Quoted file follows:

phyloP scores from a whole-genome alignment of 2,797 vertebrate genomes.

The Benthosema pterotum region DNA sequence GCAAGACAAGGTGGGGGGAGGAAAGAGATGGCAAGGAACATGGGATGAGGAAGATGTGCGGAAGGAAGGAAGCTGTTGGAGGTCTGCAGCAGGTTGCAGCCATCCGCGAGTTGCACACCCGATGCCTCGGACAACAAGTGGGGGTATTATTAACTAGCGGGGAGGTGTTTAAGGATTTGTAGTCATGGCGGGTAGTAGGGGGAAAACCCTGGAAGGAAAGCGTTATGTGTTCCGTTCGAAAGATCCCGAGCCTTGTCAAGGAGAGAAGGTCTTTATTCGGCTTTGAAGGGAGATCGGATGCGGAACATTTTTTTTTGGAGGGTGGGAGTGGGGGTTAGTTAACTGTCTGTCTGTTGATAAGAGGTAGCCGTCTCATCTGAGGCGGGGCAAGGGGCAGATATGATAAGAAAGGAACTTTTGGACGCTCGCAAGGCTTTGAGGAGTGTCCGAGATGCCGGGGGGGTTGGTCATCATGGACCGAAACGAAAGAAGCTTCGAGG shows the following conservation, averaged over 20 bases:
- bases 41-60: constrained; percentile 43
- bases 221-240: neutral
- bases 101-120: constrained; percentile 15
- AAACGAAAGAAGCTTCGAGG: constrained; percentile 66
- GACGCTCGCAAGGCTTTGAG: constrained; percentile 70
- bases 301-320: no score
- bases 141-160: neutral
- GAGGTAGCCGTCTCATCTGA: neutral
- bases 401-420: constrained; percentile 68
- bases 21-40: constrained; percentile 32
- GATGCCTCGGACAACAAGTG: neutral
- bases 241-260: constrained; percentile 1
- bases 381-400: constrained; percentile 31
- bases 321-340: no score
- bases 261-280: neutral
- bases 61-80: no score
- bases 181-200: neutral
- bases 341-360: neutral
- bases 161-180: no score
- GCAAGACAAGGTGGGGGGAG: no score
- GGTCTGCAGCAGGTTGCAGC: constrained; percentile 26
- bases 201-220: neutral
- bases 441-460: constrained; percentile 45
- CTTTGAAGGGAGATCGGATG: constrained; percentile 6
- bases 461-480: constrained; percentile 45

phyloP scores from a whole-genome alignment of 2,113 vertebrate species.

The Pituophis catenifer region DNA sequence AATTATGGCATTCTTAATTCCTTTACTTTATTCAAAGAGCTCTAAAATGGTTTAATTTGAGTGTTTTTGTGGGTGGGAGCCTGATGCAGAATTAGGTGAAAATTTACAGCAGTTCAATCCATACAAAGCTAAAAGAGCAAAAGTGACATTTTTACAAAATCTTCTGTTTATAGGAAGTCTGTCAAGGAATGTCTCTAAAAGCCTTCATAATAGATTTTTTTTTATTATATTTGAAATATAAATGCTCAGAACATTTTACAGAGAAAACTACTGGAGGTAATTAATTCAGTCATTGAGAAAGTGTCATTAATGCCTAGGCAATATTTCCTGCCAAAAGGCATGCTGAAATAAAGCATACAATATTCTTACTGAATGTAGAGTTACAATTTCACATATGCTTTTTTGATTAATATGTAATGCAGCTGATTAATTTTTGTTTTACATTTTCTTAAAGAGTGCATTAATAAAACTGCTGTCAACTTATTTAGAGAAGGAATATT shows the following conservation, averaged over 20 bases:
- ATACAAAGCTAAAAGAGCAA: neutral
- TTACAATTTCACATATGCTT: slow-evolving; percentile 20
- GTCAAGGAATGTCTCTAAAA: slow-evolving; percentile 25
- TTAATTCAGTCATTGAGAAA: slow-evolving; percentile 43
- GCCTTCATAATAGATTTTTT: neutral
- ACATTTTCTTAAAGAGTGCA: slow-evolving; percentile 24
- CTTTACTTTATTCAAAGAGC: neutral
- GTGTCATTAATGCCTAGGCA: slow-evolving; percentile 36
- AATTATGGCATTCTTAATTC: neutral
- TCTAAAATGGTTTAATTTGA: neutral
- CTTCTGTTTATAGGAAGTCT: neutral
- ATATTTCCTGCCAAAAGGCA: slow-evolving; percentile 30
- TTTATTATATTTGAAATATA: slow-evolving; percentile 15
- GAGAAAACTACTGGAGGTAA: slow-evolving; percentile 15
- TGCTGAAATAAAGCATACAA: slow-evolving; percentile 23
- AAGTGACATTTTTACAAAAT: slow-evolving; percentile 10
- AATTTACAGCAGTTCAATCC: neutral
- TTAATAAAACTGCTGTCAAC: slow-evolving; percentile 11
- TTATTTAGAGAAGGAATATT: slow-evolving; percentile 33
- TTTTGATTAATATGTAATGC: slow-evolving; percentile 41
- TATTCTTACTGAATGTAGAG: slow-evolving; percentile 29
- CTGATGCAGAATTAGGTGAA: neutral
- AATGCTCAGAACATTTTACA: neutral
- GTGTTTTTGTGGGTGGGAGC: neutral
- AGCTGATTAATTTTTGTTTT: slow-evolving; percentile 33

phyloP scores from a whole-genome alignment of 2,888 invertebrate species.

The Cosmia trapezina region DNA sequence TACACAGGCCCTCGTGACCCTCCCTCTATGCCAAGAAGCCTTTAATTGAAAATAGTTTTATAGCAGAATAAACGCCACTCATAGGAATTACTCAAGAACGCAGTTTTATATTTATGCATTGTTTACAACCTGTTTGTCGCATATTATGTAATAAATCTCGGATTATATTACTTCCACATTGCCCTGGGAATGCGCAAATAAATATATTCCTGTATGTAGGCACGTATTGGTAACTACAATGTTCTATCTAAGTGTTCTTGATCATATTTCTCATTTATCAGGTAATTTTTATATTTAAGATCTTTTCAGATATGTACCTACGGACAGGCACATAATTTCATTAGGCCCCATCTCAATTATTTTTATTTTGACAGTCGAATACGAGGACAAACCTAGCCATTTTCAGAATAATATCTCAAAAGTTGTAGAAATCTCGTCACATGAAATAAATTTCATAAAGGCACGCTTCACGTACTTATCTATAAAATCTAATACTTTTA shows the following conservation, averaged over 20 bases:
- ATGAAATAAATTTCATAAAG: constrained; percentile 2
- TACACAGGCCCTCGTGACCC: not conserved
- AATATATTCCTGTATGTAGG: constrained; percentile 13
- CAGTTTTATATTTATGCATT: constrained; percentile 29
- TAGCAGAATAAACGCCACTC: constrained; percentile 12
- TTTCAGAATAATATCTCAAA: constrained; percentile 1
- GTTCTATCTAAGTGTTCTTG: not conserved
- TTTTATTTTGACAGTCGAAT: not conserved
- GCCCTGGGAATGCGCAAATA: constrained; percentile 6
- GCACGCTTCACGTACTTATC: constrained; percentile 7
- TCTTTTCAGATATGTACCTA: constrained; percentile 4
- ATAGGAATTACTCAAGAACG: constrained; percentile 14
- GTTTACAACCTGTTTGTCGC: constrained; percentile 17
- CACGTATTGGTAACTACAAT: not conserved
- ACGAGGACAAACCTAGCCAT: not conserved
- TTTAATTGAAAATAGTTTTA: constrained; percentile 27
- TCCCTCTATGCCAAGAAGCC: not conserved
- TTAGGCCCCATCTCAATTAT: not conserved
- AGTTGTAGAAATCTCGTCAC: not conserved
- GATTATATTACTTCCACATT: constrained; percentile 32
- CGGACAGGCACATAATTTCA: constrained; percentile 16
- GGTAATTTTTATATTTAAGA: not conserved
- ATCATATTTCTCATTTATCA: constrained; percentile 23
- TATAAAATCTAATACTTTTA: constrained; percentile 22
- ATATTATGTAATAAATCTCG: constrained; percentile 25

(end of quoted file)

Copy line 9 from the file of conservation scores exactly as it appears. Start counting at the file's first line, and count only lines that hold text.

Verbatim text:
- bases 141-160: neutral